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[Freeciv-Dev] Re: Documentation, Usability and Development

[Freeciv-Dev] Re: Documentation, Usability and Development

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To: Freeciv Developers <freeciv-dev@xxxxxxxxxxx>
Subject: [Freeciv-Dev] Re: Documentation, Usability and Development
From: Justin Moore <justin@xxxxxxxxxxx>
Date: Thu, 29 Nov 2001 02:07:06 -0500 (EST)

   First off, I'd like to offer most of this thread as support of my
initial position about missing the forest for the trees.  Three-quarters
of my first post had to do with documentation and usability (hey, lookie
there, it's the subject line!) and only the last quarter had to do with
the development method.  So which argument did everyone focus on?  That's
right, the development method.  Yes, I feel very strongly about the
somewhat-lacking development method.  But I think the usability is
paramount.  So can we *please* have some discussion about my original
technical comments?

> > But this is completely useless unless the changes eventually make it
> > into the stable branch!  And the AC people are proof that this doesn't
> > happen right now.  It's A LOT more work to maintain multiple feature
> Ah... but were those changes stable enough to be added to the stable
> branch in the first place?

   Who knows?  How many people ended up testing it?  I'd rather see 95%
correct code go into a tree that 5x as many people will fiddle around
with.  Provided they know it's an alpha/unstable release and are willing
to play around with it and submit bugs, it'll work fine.  Right now we're
waiting until we have code that's 99.9% correct before we subject our
users to it.

   Small patches can only go so far.  Eventually you hit a point where you
need to put something very large into CVS.  You can't repair a car engine
through the tailpipe.

> Its a very, very bad idea to keep adding
> features to a product without any quality control. I have no fancy for
> feature creep either.

   Neither do I.  The unstable branch wouldn't be a free-for-all, just a
sandbox where people with clear ideas can add them.  Ideas like:

- Borders
- Sound
- Increasing the number of nations
- Server overhault
- Iterators
- etc

> > general userbase (who tend to use only the stable versions).  That's
> > why it makes the most sense to periodically do a feature freeze of the
> > development branch, get most of the bugs worked out of it, then switch
> Agreed, we should release more often. But IMHO having 2 branches wouldn't
> help that. It would make matters even worse because it would further
> dilute resources.

   It depends on how well managed it is.  If the flow of code then becomes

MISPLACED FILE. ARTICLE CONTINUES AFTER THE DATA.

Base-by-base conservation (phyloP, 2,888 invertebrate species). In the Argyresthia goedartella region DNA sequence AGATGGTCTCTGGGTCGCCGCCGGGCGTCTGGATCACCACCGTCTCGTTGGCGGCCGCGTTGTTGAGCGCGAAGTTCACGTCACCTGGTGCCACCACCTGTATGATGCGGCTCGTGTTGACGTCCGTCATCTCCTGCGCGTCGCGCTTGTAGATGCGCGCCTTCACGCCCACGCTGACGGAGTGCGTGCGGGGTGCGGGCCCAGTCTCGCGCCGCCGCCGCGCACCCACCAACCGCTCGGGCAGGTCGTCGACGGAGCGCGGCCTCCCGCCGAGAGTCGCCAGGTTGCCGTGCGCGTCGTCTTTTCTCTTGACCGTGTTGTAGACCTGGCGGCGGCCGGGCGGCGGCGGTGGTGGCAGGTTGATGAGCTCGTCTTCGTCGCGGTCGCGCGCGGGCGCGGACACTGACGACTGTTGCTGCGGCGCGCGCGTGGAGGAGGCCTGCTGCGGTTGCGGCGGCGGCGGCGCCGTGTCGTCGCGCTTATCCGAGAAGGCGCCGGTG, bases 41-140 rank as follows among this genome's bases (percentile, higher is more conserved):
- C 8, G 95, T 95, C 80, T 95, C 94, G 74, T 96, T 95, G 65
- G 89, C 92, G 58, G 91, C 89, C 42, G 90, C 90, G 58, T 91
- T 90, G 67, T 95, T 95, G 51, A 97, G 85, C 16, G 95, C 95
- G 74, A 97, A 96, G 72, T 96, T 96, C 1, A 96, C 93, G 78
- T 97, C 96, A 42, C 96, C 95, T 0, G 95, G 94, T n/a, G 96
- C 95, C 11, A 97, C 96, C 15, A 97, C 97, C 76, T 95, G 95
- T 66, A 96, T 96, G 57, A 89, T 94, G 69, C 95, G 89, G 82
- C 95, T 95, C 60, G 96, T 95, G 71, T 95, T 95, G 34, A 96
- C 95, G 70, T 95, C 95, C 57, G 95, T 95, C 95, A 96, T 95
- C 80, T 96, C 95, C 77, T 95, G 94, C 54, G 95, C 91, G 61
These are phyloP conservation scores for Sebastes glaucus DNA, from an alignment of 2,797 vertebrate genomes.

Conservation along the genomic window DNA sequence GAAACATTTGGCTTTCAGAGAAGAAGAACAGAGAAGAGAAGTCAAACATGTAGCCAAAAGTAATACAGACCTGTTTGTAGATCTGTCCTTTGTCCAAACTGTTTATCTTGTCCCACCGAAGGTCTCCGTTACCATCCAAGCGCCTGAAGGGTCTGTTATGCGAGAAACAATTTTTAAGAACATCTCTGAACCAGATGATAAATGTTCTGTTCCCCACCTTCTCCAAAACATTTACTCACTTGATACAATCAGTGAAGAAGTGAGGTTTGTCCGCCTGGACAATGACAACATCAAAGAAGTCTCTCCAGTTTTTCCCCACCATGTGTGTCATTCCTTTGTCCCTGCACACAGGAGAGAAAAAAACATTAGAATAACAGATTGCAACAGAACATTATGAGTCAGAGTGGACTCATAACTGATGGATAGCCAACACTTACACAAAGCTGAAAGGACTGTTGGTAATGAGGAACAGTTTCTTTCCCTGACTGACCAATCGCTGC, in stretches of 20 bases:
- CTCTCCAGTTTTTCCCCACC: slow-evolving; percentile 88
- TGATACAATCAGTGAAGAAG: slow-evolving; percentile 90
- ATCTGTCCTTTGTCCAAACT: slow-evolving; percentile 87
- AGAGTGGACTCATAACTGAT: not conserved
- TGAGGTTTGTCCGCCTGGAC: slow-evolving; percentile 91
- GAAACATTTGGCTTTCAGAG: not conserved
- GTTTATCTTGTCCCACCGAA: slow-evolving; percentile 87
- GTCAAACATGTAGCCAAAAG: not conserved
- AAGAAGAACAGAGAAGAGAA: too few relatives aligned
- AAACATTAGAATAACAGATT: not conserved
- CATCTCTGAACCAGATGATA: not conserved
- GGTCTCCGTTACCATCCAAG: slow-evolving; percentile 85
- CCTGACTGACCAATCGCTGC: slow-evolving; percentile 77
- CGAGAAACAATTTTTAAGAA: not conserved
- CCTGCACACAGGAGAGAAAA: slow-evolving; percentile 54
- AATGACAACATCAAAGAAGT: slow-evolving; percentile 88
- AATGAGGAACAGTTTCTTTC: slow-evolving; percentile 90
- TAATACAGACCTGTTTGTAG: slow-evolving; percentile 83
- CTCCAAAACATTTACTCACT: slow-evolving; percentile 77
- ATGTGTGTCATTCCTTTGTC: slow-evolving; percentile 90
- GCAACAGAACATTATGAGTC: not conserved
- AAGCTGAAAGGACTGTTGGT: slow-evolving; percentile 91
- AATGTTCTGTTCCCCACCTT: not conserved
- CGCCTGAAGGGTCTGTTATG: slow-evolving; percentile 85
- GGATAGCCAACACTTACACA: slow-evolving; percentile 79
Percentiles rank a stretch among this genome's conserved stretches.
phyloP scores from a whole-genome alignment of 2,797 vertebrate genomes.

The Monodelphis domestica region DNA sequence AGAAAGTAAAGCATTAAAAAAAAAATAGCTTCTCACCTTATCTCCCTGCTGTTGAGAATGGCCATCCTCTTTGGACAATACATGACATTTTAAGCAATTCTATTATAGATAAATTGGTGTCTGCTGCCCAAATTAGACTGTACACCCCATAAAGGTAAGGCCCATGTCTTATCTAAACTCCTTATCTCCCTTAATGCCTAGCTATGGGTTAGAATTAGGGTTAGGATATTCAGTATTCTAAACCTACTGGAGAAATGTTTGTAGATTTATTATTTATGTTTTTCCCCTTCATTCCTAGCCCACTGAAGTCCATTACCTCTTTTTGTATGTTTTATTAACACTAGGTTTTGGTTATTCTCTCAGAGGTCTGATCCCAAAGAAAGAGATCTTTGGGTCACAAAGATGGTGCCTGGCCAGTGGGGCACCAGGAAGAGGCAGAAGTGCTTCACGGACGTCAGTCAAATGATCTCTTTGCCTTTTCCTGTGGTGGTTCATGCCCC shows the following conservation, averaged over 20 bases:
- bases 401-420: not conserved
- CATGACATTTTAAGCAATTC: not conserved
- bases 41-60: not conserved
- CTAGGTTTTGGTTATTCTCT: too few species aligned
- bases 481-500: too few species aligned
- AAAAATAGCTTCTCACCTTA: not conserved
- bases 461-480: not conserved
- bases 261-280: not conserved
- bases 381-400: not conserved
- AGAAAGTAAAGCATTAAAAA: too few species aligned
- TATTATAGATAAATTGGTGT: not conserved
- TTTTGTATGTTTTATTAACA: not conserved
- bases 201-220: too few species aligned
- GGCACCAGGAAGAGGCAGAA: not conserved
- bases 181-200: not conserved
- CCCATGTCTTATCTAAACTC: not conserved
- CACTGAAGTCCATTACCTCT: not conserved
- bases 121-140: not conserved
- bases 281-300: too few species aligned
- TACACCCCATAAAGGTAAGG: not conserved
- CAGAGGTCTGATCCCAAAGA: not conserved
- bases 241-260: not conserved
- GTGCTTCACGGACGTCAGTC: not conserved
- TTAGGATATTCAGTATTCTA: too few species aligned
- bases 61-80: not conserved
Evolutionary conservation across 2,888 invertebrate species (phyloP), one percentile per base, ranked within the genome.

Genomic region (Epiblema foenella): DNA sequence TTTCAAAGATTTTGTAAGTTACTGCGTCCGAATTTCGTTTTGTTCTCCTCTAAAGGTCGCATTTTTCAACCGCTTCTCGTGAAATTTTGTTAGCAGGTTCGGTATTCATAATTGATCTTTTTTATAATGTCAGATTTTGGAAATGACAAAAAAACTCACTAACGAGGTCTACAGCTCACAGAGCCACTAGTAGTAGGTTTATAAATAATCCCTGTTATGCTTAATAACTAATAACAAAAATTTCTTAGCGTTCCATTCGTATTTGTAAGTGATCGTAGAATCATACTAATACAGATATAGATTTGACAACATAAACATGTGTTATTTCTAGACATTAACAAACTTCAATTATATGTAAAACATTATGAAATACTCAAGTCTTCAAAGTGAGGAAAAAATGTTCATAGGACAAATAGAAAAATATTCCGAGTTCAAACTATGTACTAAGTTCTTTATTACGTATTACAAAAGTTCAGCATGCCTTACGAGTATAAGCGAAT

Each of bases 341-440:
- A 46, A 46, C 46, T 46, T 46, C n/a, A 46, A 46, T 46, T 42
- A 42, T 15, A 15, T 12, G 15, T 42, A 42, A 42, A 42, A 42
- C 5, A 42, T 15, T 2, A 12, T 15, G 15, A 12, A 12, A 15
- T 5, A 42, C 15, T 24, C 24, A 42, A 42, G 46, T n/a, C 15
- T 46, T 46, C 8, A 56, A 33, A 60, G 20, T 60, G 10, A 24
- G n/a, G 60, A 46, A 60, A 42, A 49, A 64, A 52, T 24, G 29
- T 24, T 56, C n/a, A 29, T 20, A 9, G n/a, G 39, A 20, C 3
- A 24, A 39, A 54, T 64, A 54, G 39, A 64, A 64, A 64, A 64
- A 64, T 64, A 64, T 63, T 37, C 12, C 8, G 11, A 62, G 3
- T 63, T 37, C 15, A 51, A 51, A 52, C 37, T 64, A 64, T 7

developers -> test patches -> unstable -> stable -> release

instead of

developes -> test patches -> stable -> release

the unstable step gives people more leeway in what they want to do.

> > it over to the stable branch, and start a new development branch at
> > that point.  This is the method that has been proven to work with
> > Linux.  Why aren't we using it?  I mean, the only extra work involved
> Ah yes. Linux...
> Your role model "Linux" takes way too long between releases.

2000 07/20 - Freeciv 1.11.4
2001 08/10 - Freeciv 1.12.0

> The Linux
> method is far from perfect. Besides taking too long, and being focused on
> one single person (single point of failure), they add features often without
> considering the consequences. Case in point: the bugged as hell 2.4 VM.
> Had they actually been more picky on such a critical piece of code as
> this, these problems could have never happened at all.
> Your role model doesn't even use CVS, or in fact any version control
> system... Nothing is perfect.

   Thanks for filling in the blanks for me while I wasn't here.  Let's try
this Mad Libs again:

"Justin thinks Freeciv should mirror the ________ process, which turns out
 good code."                              (noun)

Did he mean:
a) Linux,
b) Debian,
c) FreeBSD,
d) all of the above

Linux has been rocky lately.  I was more thinking of FreeBSD or Debian.
Both have multiple branches yet both turn out good code.

> replying to this already beaten to death topic at 6 AM caused that.

   Isn't that what the Freeciv mailing list is all about? :)

   Again, what do people think of the *technical* stuff I mentioned
earlier?  The unifying GUI, etc, etc, etc?


Department of Computer Science, Duke University, Durham, NC 27708-0129
Email:  justin@xxxxxxxxxxx

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